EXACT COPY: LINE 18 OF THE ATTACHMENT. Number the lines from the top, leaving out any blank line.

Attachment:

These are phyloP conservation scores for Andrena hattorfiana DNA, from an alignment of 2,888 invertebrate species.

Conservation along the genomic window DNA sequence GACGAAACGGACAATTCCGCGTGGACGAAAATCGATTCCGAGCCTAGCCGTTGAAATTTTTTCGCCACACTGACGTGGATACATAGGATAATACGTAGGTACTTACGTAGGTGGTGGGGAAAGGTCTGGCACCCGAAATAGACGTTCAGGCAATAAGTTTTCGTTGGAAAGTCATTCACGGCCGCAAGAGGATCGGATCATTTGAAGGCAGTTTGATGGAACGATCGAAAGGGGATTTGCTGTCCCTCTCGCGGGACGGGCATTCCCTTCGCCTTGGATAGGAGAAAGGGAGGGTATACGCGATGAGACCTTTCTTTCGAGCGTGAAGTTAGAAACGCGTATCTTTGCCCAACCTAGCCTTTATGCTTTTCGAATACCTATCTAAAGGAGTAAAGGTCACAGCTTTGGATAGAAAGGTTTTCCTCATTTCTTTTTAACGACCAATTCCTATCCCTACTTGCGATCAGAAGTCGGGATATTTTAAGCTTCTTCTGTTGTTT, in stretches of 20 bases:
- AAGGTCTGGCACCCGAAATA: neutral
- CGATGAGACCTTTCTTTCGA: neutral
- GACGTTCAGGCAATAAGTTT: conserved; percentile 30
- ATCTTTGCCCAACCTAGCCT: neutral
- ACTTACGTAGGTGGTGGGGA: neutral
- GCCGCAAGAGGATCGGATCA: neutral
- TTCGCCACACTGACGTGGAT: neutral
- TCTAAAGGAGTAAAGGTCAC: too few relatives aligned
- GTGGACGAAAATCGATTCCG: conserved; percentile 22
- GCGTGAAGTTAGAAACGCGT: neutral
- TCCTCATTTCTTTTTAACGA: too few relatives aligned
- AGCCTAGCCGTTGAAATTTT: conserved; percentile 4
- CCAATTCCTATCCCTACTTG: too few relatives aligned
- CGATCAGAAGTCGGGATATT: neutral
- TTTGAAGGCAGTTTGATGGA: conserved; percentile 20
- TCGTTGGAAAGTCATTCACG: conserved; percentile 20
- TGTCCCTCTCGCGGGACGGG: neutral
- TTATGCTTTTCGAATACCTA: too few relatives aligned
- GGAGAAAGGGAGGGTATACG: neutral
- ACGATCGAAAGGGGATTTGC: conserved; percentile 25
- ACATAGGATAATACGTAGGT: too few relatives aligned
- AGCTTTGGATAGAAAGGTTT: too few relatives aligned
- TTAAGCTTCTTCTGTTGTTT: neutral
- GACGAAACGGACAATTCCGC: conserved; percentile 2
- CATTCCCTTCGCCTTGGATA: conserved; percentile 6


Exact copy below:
- TCGTTGGAAAGTCATTCACG: conserved; percentile 20